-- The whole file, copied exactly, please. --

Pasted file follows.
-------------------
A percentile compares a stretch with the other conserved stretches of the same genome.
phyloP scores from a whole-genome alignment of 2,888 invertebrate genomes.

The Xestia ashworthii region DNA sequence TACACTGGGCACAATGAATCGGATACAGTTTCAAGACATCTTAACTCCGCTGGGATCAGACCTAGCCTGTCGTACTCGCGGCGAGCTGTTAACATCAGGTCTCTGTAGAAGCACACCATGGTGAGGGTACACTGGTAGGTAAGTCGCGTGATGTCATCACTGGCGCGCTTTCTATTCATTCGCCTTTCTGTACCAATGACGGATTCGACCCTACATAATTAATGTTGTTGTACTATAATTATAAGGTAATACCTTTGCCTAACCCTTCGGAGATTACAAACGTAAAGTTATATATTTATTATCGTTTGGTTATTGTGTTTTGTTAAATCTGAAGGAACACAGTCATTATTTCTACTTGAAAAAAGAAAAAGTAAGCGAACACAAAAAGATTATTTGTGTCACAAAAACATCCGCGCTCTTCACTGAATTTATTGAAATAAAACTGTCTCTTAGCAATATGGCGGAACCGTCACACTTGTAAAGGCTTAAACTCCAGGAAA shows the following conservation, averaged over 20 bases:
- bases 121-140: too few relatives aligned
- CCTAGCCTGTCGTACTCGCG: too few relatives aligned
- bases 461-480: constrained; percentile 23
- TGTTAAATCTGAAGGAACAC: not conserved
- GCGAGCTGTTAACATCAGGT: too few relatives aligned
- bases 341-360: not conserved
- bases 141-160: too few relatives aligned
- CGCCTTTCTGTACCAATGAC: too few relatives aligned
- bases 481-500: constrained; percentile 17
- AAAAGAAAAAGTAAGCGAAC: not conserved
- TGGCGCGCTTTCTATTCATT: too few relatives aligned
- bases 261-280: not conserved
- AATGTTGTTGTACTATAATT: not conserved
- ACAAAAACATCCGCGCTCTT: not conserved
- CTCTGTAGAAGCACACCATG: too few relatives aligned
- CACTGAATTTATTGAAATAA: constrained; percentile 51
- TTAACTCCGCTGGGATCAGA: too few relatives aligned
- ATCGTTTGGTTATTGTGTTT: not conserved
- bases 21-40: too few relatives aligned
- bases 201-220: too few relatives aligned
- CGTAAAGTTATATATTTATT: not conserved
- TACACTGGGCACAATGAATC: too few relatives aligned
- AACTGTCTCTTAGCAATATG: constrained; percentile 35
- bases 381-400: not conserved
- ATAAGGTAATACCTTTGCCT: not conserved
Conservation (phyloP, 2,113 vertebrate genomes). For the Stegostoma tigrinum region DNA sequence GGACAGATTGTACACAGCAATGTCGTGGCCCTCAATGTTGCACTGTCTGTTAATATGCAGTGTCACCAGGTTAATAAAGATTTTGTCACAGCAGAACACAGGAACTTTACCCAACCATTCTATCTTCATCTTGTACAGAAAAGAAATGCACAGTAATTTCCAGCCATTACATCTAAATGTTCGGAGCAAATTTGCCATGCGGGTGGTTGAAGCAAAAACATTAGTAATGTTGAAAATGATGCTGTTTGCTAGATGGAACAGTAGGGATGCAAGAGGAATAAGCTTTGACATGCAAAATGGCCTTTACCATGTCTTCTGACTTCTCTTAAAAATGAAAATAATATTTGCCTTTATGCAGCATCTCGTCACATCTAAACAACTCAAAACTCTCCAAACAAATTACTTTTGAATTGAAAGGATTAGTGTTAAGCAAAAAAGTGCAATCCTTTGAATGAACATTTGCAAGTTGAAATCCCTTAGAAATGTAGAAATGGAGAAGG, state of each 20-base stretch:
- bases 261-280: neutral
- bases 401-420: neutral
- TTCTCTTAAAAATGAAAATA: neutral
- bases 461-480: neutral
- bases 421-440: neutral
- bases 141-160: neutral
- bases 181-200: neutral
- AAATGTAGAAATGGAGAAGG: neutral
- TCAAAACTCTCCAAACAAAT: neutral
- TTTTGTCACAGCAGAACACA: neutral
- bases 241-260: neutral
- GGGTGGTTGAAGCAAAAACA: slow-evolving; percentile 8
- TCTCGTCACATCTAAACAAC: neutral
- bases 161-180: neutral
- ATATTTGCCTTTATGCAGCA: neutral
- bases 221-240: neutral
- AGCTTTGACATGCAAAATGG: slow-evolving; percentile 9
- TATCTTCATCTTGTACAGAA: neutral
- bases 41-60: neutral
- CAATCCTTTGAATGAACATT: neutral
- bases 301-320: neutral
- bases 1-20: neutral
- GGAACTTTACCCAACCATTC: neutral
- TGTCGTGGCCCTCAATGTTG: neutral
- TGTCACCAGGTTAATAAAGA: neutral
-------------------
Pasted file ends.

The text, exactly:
A percentile compares a stretch with the other conserved stretches of the same genome.
phyloP scores from a whole-genome alignment of 2,888 invertebrate genomes.

The Xestia ashworthii region DNA sequence TACACTGGGCACAATGAATCGGATACAGTTTCAAGACATCTTAACTCCGCTGGGATCAGACCTAGCCTGTCGTACTCGCGGCGAGCTGTTAACATCAGGTCTCTGTAGAAGCACACCATGGTGAGGGTACACTGGTAGGTAAGTCGCGTGATGTCATCACTGGCGCGCTTTCTATTCATTCGCCTTTCTGTACCAATGACGGATTCGACCCTACATAATTAATGTTGTTGTACTATAATTATAAGGTAATACCTTTGCCTAACCCTTCGGAGATTACAAACGTAAAGTTATATATTTATTATCGTTTGGTTATTGTGTTTTGTTAAATCTGAAGGAACACAGTCATTATTTCTACTTGAAAAAAGAAAAAGTAAGCGAACACAAAAAGATTATTTGTGTCACAAAAACATCCGCGCTCTTCACTGAATTTATTGAAATAAAACTGTCTCTTAGCAATATGGCGGAACCGTCACACTTGTAAAGGCTTAAACTCCAGGAAA shows the following conservation, averaged over 20 bases:
- bases 121-140: too few relatives aligned
- CCTAGCCTGTCGTACTCGCG: too few relatives aligned
- bases 461-480: constrained; percentile 23
- TGTTAAATCTGAAGGAACAC: not conserved
- GCGAGCTGTTAACATCAGGT: too few relatives aligned
- bases 341-360: not conserved
- bases 141-160: too few relatives aligned
- CGCCTTTCTGTACCAATGAC: too few relatives aligned
- bases 481-500: constrained; percentile 17
- AAAAGAAAAAGTAAGCGAAC: not conserved
- TGGCGCGCTTTCTATTCATT: too few relatives aligned
- bases 261-280: not conserved
- AATGTTGTTGTACTATAATT: not conserved
- ACAAAAACATCCGCGCTCTT: not conserved
- CTCTGTAGAAGCACACCATG: too few relatives aligned
- CACTGAATTTATTGAAATAA: constrained; percentile 51
- TTAACTCCGCTGGGATCAGA: too few relatives aligned
- ATCGTTTGGTTATTGTGTTT: not conserved
- bases 21-40: too few relatives aligned
- bases 201-220: too few relatives aligned
- CGTAAAGTTATATATTTATT: not conserved
- TACACTGGGCACAATGAATC: too few relatives aligned
- AACTGTCTCTTAGCAATATG: constrained; percentile 35
- bases 381-400: not conserved
- ATAAGGTAATACCTTTGCCT: not conserved
Conservation (phyloP, 2,113 vertebrate genomes). For the Stegostoma tigrinum region DNA sequence GGACAGATTGTACACAGCAATGTCGTGGCCCTCAATGTTGCACTGTCTGTTAATATGCAGTGTCACCAGGTTAATAAAGATTTTGTCACAGCAGAACACAGGAACTTTACCCAACCATTCTATCTTCATCTTGTACAGAAAAGAAATGCACAGTAATTTCCAGCCATTACATCTAAATGTTCGGAGCAAATTTGCCATGCGGGTGGTTGAAGCAAAAACATTAGTAATGTTGAAAATGATGCTGTTTGCTAGATGGAACAGTAGGGATGCAAGAGGAATAAGCTTTGACATGCAAAATGGCCTTTACCATGTCTTCTGACTTCTCTTAAAAATGAAAATAATATTTGCCTTTATGCAGCATCTCGTCACATCTAAACAACTCAAAACTCTCCAAACAAATTACTTTTGAATTGAAAGGATTAGTGTTAAGCAAAAAAGTGCAATCCTTTGAATGAACATTTGCAAGTTGAAATCCCTTAGAAATGTAGAAATGGAGAAGG, state of each 20-base stretch:
- bases 261-280: neutral
- bases 401-420: neutral
- TTCTCTTAAAAATGAAAATA: neutral
- bases 461-480: neutral
- bases 421-440: neutral
- bases 141-160: neutral
- bases 181-200: neutral
- AAATGTAGAAATGGAGAAGG: neutral
- TCAAAACTCTCCAAACAAAT: neutral
- TTTTGTCACAGCAGAACACA: neutral
- bases 241-260: neutral
- GGGTGGTTGAAGCAAAAACA: slow-evolving; percentile 8
- TCTCGTCACATCTAAACAAC: neutral
- bases 161-180: neutral
- ATATTTGCCTTTATGCAGCA: neutral
- bases 221-240: neutral
- AGCTTTGACATGCAAAATGG: slow-evolving; percentile 9
- TATCTTCATCTTGTACAGAA: neutral
- bases 41-60: neutral
- CAATCCTTTGAATGAACATT: neutral
- bases 301-320: neutral
- bases 1-20: neutral
- GGAACTTTACCCAACCATTC: neutral
- TGTCGTGGCCCTCAATGTTG: neutral
- TGTCACCAGGTTAATAAAGA: neutral